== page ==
Evaluating and Treating Conjunctival Lacerations
By William L. Miller, OD, PhD, FAAO
Some estimate that up to 3 percent of emergency room visits are a result of trauma to the eye (Bord and Linden, 2008). The potentially least serious of these would include superficial wounds involving the bulbar conjunctiva. Although uncommon, eyecare practitioners must be prudent in addressing conjunctival lacerations to determine their seriousness and eventual management and treatment options.
Evaluating a Laceration
The key to defining the proper course of action includes a careful history and visual acuity. The history should elicit the circumstances surrounding the injury, when and how it occurred, and the general health of the patient.
Symptoms may vary widely depending on the extent and depth of the conjunctival laceration. Any involvement of underlying Tenon’s capsule or sclera would certainly exacerbate the amount of pain. Your biomicroscopic exam may reveal an alteration in the conjunctival surface with a possible exposure of the deeper, translucent Tenon’s capsule.
Contingent on what is discovered during the history, it is also essential to carefully assess the underlying sclera and adjacent ocular tissues for damage. Use a drop of topical anesthetic or an anesthetic-soaked, cotton-tipped applicator before manipulating the conjunctiva to inspect for deeper involvement. A subconjunctival hemorrhage may be present as well as conjunctival injection and chemosis. Depending on the severity, your patient may have a concomitant anterior uveitis that may require topical steroid and mydriatic drops.
A dilated exam may be warranted if a foreign body is suspected to have penetrated the globe. Fluorescein application and looking for Seidel’s sign can help with determining whether the globe has been penetrated, although care must be taken when Seidel’s sign is negative and a suspected uveal incarceration has plugged the penetration. A penetrating injury will necessitate a CT scan (axial and coronal views), MRI (unless a metallic object is involved or suspected), and possible B-Scan ultrasound.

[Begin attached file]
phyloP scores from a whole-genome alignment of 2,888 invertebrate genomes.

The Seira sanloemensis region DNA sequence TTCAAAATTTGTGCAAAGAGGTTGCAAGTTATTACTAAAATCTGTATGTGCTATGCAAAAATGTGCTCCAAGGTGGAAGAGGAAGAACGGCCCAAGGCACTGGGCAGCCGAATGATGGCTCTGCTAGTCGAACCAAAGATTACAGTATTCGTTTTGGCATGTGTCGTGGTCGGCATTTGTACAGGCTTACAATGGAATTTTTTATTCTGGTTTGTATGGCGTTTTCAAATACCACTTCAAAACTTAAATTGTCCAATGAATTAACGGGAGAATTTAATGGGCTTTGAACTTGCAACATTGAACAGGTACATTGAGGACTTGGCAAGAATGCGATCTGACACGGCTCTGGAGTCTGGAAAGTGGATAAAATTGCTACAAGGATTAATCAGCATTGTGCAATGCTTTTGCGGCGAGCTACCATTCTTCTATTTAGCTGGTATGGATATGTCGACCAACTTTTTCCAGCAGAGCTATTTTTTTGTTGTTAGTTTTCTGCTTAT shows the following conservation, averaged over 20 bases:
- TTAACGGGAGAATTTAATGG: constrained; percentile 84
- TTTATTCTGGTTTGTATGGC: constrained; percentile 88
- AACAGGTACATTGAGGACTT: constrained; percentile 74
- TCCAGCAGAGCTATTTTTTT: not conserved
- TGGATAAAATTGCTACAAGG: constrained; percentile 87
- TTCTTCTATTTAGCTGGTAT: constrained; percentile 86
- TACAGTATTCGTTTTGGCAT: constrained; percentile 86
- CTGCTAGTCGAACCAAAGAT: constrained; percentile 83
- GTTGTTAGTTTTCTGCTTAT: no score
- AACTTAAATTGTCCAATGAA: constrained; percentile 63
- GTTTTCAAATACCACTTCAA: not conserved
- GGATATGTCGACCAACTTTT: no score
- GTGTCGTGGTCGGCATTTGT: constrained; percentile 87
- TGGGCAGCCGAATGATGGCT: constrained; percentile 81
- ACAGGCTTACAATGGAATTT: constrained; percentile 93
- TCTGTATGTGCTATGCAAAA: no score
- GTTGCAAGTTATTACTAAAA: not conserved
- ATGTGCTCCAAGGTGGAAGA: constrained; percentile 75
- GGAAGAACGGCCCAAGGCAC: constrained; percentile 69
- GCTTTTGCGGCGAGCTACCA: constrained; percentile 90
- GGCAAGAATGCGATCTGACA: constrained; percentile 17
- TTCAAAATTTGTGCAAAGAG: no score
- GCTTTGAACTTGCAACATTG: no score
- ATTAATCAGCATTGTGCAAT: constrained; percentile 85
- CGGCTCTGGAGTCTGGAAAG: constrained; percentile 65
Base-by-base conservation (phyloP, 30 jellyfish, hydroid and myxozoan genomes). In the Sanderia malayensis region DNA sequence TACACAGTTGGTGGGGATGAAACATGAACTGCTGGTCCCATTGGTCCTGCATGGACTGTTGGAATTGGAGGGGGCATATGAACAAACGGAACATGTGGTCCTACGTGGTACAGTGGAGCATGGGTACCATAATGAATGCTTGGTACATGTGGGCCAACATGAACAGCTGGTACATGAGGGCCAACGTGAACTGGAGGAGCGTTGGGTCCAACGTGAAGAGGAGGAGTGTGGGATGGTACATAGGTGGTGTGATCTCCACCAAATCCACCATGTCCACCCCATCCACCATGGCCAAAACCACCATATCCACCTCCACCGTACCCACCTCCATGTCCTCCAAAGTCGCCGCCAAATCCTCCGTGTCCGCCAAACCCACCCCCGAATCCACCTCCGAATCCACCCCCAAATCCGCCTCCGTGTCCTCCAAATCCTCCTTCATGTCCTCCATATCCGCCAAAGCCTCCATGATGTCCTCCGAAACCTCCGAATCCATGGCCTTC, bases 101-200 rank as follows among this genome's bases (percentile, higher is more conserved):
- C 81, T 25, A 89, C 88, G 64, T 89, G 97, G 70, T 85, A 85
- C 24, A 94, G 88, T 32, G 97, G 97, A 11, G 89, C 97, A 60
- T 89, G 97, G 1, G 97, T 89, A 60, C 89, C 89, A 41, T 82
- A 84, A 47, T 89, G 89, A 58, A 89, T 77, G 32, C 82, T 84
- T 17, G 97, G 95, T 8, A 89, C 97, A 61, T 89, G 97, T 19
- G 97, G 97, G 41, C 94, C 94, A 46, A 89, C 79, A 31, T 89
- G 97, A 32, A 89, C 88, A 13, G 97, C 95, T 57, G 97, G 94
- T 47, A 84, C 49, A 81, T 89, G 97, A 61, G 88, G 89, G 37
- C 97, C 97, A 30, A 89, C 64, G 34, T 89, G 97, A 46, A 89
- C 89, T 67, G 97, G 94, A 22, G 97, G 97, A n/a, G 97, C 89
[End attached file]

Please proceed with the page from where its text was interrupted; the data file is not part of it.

Conjunctival lacerations that are less than 1cm are usually allowed to heal without intervention, as this is a fairly rapid process. It may be prudent to apply a topical broad-spectrum antibiotic solution or ointment as a prophylaxis against a possible infection until the wound is completely healed. Small, non-penetrating lacerations may not require any subsequent follow-up examinations.
Wounds larger than 1cm or cases of tissue avulsion or poor wound apposition will typically require sutures (CPT 65270), which can include nylon or dissolvable types ranging in size from 6-0 to 11-0; the most common may be the 7-0 Vicryl (Ethicon) absorbable suture. An interrupted technique can be used starting in the middle of the wound, with subsequent sutures dividing each segment in half until the wound edges are gently in apposition. Avoid capturing Tenon’s capsule while suturing. The sutures will remain in place until the wound is healed or non-dissolvable ones removed. As with smaller wounds, a broad-spectrum topical antibiotic or ointment is indicated for at least seven to 10 days. In the case of a large (>1cm), non-penetrating conjunctival laceration, have the patient return for follow up in about a week or sooner if the patient experiences pain. CLS
For references, please visit www.clspectrum.com/references.asp and click on document #206.
Dr. Miller is an associate professor and chair of the Clinical Sciences Department at the University of Houston College of Optometry. He is a member of the American Academy of Optometry and the AOA. He is a consultant or advisor to Alcon and Vistakon and has received research funding from Alcon and CooperVision and lecture or authorship honoraria from Alcon and B+L. You can reach him at email@example.com.